What is the Funding Exchange?
The Funding Exchange (FEX) is a network of 15 progressive community foundations located across the country and a national office located in New York City with its own grant-making programs.
When and why did it come into being?
The Funding Exchange is a partnership of activists and donors that began in the 1970s when small groups of donors and community organizers banded together in Boston, Philadelphia, and San Francisco to find new ways to support social movements. They coined the phrase “change, not charity,” because they believed in the importance of tackling the root causes of poverty and injustice. Most of the founding donors had inherited wealth, which provided the seed money to launch nearly all the community foundations in the network.
What distinguishes you from the more traditional foundations? How does the Funding Exchange facilitate “a national movement for economic justice”?
One of our most distinguishing features is our commitment to community control of grant-making To ensure grassroots participation, the national office established three activist-advised funds: the OUT Fund for Lesbian and Gay Liberation, the Saguaro Fund, and the Paul Robeson Fund for Independent Media. Each has a small grant-making board made up of activists who review relevant proposals once a year and propose where the grant monies should be allocated.
Because the Funding Exchange supports programs that foster long-term structural or political change—as opposed to direct service programs that lack an organizing or deep-rooted social change component—we tend to fund projects that other foundations may perceive as too controversial, too political, too experimental or too new. Because community representatives are involved in decision-making, we attract a particularly thoughtful and dedicate cadre of donors who appreciate the significance of redistributing power as well as money.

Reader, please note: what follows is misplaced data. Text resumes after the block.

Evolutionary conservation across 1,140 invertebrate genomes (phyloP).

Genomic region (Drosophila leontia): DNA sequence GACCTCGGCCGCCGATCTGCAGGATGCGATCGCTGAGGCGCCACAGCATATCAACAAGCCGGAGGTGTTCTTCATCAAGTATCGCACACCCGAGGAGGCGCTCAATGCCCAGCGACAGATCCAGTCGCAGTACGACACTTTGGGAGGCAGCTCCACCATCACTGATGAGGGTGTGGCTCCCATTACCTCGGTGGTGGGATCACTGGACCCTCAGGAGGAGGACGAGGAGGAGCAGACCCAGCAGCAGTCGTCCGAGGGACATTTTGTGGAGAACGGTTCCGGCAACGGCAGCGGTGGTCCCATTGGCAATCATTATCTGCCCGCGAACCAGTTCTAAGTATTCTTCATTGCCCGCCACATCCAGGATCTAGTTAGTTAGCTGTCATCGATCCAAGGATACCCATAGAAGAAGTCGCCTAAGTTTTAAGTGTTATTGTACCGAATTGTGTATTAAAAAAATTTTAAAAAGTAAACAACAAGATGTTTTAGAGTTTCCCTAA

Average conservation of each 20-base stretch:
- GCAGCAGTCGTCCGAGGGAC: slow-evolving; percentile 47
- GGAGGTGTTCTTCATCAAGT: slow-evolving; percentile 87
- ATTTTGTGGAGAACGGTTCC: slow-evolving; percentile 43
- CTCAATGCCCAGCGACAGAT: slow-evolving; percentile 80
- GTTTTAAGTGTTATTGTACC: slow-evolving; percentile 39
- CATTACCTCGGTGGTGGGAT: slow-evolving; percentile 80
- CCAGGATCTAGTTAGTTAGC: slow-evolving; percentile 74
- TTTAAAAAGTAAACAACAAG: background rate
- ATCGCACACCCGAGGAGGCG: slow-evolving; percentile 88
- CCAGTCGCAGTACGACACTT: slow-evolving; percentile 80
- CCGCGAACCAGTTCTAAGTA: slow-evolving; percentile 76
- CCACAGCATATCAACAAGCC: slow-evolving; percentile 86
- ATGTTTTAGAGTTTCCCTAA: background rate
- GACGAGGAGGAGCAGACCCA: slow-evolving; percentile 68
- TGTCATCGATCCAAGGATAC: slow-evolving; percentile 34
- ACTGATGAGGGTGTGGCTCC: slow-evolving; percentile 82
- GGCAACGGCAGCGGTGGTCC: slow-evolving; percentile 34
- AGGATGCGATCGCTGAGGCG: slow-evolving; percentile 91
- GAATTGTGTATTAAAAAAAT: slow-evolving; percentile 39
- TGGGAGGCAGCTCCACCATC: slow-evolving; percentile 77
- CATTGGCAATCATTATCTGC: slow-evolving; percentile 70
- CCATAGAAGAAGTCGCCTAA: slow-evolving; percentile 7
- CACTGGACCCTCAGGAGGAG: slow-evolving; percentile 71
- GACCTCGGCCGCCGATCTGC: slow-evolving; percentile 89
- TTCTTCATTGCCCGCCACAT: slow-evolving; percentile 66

The Funding Exchange has 15 member foundations, all supporting grassroots organizing for social and economic change. Do they function independently?
The 15 member funds have their own grant-making programs and priorities, which are local or regional in scope. They are autonomous, with their own offices, boards, and guidelines. They share the endowment fund and do additional fund-raising independently, with budgets varying considerably, and grant-making from approximately $200,000 up to over a $1M a year.
Do they fund media?
Some support media to a limited extent. They should be contacted separately to find out their priorities. [Links to all member foundations can be found at www.fex.org] The primary support for film, video, and radio production within the Funding Exchange network is through the Paul Robeson Fund for Independent Media.
Can individuals apply for the Funding Exchange grants or are they limited to organizations?
Only the Paul Robeson Fund for Independent Media accepts applications from independent media producers. Otherwise, individuals are not eligible to receive grants from the Funding Exchange.
What is the Paul Robeson Fund for Independent Media’s relation to the Funding Exchange? When and why was it established?
The Paul Robeson Fund is one of the three activist-advised funds of the Funding Exchange. It was established in 1987, after the demise of the Film Fund, when the Funding Exchange felt the need to consolidate its funding of social-issue media. The fund was named to honor the singer and civil rights activist Paul Robeson. The FEX national office raises funds for the Robeson Fund from individual donors and institutions such as the New York State Council on the Arts and the Bohem Foundation. The monies raised are used by the fund for grant-making.